For those interested, both “The Gardens of Silihdar” and Yessayan’s novel “My Soul in Exile” were recently published in English translations by the small press of the Armenian International Women’s Association.

One of the saddest aspects of the Turkish government’s response to the Gezi Park protests has been its line that the demonstrations are all a part of a “foreign plot” to bring down Turkey. As with everything else, Prime Minister Recep Tayyip Erdoğan fired the starting pistol, singling out the phantom international “interest rate lobby” as being behind the unrest. Since then, leading government figures have been falling over themselves to slander the protests as part of a “foreign conspiracy” by forces “jealous of Turkey’s economic success.” Economy Minister Zafer Çağlayan said “foreign circles” were trying to “undermine the country’s progress” through the protests: “This is totally an attempt to create a foreign hegemony on Turkey, but we are no fools.” EU Minister Egemen Bağış stated: “It is interesting to have such incidents in Turkey when … economic and development figures are at their best levels. The interest rate lobby and several financial institutions are disturbed by the growth and development of Turkey.” Foreign Minister Ahmet Davutoğlu said a deliberate propaganda operation was being conducted by the international media to tarnish Turkey’s image. Delusional? Yes. Seductive for a sizable portion of the Turkish electorate? Undoubtedly.

Overturning every stone only to find a nefarious foreign plot hidden underneath is one of Turkey’s less attractive national pastimes. Considering the past 200 years of the country’s history, it’s understandable, if not excusable.  The current government was supposed to have broken with this paradigm. It had opened the country out to its region – both Europe and the Middle East – and was open-minded about doing business abroad and attracting investment for domestic infrastructure projects. The old embattled Turkish borders seemed to be opening to the world. However, the government’s reaction to the Gezi protests has laid bare all its latent insecurity and resentment, which has been most clear in the verbal attacks on the international coverage of the events. While mainstream domestic media has been brought (almost) completely under the thumb of the authorities, one gets the impression that the AKP’s open anger at the international media is now a kind of reflex action, indicating its frustrated inability to control what is being reported. The BBC must have been exaggerating the scale of the protests, as it wasn’t showing a penguin documentary.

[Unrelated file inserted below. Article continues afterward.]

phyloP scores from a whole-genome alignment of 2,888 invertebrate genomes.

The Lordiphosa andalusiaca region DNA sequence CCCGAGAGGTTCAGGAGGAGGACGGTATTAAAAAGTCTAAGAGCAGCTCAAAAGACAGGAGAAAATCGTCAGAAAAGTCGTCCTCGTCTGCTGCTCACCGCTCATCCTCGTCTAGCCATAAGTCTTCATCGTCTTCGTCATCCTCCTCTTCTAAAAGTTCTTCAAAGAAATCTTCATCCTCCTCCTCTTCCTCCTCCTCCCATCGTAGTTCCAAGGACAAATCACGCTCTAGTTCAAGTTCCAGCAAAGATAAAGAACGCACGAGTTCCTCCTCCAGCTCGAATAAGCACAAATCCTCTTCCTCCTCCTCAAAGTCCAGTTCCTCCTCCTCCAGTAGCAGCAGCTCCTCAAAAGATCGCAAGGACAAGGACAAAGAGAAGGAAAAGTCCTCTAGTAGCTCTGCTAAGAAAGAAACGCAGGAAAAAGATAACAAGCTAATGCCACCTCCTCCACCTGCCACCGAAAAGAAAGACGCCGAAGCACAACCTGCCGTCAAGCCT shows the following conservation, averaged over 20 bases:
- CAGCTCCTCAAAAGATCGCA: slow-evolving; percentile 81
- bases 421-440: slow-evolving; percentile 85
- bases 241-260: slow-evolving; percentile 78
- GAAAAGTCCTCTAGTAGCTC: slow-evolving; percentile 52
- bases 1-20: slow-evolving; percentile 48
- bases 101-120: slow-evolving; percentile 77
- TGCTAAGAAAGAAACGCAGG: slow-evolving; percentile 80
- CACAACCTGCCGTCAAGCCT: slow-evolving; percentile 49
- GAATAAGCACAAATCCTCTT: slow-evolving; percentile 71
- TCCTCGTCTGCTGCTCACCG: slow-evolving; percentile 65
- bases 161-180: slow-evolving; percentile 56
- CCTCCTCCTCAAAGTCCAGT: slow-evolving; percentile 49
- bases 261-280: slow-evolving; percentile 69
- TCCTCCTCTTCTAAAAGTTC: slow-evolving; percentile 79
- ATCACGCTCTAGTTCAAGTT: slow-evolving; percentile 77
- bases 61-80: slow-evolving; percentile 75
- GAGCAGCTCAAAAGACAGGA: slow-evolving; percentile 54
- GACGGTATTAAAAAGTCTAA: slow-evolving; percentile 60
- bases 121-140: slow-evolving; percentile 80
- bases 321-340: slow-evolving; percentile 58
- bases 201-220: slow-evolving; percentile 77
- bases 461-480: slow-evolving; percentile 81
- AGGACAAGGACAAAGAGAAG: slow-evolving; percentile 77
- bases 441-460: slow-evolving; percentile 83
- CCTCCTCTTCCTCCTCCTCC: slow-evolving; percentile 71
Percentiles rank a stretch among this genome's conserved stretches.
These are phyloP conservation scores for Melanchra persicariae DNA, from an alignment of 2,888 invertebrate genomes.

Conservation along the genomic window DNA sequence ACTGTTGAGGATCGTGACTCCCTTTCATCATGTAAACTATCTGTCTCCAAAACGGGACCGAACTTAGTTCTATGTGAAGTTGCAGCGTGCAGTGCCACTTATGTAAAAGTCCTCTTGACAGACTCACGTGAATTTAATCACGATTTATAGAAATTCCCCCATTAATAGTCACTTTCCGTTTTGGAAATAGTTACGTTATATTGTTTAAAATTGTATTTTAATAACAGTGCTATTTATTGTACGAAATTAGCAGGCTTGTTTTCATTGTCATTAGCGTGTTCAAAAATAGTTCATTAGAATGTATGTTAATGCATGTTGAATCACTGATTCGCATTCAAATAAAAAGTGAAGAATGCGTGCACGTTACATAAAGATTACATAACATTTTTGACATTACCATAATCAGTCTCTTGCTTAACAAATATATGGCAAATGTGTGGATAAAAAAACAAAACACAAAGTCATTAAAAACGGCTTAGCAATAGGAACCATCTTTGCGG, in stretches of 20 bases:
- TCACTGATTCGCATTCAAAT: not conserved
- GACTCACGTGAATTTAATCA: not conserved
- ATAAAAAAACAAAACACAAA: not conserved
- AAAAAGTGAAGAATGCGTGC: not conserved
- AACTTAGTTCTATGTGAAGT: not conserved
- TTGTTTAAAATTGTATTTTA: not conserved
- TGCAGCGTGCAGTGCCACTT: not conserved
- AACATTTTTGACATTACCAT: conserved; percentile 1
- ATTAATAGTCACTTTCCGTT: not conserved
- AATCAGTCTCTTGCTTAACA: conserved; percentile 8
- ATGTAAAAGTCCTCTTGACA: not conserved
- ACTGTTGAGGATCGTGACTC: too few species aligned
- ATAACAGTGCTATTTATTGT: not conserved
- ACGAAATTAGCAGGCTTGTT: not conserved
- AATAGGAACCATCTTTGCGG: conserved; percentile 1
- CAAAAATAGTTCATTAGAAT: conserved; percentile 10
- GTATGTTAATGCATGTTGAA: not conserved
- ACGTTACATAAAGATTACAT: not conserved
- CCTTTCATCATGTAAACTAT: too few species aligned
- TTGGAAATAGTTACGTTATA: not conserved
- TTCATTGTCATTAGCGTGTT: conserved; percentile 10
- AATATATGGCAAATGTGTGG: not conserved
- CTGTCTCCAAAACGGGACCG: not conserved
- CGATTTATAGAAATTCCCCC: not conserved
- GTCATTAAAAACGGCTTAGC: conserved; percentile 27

Pro-government news outlets have been keen to assist in framing this paranoid narrative. While it was certainly no secret before, the Gezi protests have exposed the full extent of AKP control over the state news agency, Anadolu Ajansı, which has carried some utterly ridiculous The Onion-like headlines about foreign plots and jealous foreign powers. Pro-government newspapers have also loyally joined in, here’s daily Sabah applauding the aforementioned Anatolia for “sending a missile” to Reuters and CNN, by tweeting that 3G services had been cut in London, preventing them from broadcasting coverage of the police operation on the anti-G8 protests. Which to believe: Reuters or Anadolu Ajansı?

I also feel that this embattled sense is probably compounded by the shock of having international media ask genuinely tough questions of Turkish government representatives. Not only does this surprise AKP figures conditioned to having it easy with domestic journalists, but it also reinforces the sense among many government supporters that the international media is now “out to get” it (and, by extension, bring Turkey down). CNN International’s Christiane Amanpour was criticised by many pro-government Turks, (and praised by many protesters), simply for asking (not unusually) tough questions of Erdoğan’s advisor İbrahim Kalın. In fact, she did nothing out of the ordinary, but it must have been striking for anyone accustomed to toothless “interviews” such as the one conducted by Fatih Altaylı with Erdoğan on June 2.

Still, although they may make no logical sense, countering conspiracy theories with rational facts is a fool’s errand. David Aaronovitch wrote in a recent book on the subject that conspiracists tend to be on the “losing side” and conspiracy theories are mostly an expression of their insecurity; it’s therefore both strange and sad that rumours of “foreign plots” behind Turkey’s protests are being spread by a government that won 50% in the last election.